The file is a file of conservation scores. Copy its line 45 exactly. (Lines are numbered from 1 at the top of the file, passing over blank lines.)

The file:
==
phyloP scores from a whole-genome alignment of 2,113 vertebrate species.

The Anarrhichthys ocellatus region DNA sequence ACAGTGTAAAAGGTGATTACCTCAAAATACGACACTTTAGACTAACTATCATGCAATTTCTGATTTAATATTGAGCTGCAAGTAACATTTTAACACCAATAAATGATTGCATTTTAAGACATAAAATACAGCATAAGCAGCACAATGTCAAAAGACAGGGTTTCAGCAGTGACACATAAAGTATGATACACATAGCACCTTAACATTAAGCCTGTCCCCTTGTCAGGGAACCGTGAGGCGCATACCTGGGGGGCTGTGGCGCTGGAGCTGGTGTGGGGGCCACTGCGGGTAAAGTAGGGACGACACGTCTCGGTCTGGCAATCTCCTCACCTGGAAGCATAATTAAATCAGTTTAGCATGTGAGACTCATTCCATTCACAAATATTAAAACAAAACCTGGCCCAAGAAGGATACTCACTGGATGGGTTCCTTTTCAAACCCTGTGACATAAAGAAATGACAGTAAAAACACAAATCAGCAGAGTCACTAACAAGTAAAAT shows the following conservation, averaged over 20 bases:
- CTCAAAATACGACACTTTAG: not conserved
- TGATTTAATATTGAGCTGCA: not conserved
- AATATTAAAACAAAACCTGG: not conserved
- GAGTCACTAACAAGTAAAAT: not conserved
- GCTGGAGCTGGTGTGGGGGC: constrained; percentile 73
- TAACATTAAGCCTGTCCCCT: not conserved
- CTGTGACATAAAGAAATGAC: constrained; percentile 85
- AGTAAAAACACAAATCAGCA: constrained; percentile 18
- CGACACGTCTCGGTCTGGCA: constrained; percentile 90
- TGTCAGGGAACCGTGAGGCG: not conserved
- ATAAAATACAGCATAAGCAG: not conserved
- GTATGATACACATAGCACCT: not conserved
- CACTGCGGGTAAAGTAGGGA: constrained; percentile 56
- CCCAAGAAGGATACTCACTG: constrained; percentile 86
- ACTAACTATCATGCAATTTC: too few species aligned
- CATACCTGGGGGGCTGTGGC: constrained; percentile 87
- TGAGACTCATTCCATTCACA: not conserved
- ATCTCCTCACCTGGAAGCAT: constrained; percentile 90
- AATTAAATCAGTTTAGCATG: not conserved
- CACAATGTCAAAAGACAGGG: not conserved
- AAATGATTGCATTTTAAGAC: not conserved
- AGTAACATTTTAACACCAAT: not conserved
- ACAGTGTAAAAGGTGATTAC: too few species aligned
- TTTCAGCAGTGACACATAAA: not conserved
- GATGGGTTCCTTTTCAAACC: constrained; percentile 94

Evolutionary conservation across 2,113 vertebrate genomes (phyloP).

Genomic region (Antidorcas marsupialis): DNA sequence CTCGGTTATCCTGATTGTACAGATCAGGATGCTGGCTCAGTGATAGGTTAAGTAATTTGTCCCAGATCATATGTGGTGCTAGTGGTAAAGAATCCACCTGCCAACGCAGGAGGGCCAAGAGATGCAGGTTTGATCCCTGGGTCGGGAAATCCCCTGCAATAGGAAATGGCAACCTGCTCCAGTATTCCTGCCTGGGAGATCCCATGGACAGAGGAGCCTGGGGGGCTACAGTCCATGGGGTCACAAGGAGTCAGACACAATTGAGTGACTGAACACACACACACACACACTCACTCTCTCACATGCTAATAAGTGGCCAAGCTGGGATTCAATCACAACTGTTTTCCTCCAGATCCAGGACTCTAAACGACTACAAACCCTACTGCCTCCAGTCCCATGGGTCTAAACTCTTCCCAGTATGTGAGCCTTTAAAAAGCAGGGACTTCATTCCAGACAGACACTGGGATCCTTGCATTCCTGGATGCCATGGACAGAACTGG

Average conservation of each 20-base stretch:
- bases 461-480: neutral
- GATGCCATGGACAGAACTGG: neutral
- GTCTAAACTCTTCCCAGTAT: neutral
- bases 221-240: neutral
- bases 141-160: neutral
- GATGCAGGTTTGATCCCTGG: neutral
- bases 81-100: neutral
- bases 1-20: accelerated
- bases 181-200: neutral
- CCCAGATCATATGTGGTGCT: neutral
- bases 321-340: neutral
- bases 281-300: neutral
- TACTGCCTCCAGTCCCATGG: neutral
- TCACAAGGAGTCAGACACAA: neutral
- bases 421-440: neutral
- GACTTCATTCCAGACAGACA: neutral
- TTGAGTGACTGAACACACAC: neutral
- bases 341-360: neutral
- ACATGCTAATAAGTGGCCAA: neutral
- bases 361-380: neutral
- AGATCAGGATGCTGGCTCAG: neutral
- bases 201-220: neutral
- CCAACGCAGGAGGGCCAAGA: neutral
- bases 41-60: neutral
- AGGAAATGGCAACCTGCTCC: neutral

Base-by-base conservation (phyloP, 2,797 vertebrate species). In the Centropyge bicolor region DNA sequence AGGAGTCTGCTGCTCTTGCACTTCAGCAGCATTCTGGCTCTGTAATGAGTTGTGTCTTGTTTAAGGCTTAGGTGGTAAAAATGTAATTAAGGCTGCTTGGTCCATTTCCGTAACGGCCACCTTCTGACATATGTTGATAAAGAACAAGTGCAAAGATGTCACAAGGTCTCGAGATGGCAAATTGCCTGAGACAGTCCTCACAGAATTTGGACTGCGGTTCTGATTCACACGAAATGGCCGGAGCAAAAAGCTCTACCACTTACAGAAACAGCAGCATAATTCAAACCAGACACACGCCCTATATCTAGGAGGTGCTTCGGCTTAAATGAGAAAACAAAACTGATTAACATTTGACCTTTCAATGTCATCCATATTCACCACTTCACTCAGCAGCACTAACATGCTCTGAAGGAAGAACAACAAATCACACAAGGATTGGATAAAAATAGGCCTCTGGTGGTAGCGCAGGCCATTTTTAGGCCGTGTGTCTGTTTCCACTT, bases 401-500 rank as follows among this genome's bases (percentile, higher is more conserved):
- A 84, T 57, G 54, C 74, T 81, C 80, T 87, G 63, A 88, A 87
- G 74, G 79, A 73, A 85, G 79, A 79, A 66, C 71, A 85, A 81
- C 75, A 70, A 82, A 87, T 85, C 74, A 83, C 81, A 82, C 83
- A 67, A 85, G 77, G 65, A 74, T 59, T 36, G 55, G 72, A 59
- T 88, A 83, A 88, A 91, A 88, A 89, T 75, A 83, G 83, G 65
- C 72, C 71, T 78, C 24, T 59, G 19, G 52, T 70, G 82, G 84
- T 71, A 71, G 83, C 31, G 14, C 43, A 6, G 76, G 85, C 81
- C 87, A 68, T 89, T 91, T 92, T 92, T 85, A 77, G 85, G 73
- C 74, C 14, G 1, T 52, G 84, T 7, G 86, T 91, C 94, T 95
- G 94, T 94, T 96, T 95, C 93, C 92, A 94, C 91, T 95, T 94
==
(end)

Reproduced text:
- bases 421-440: neutral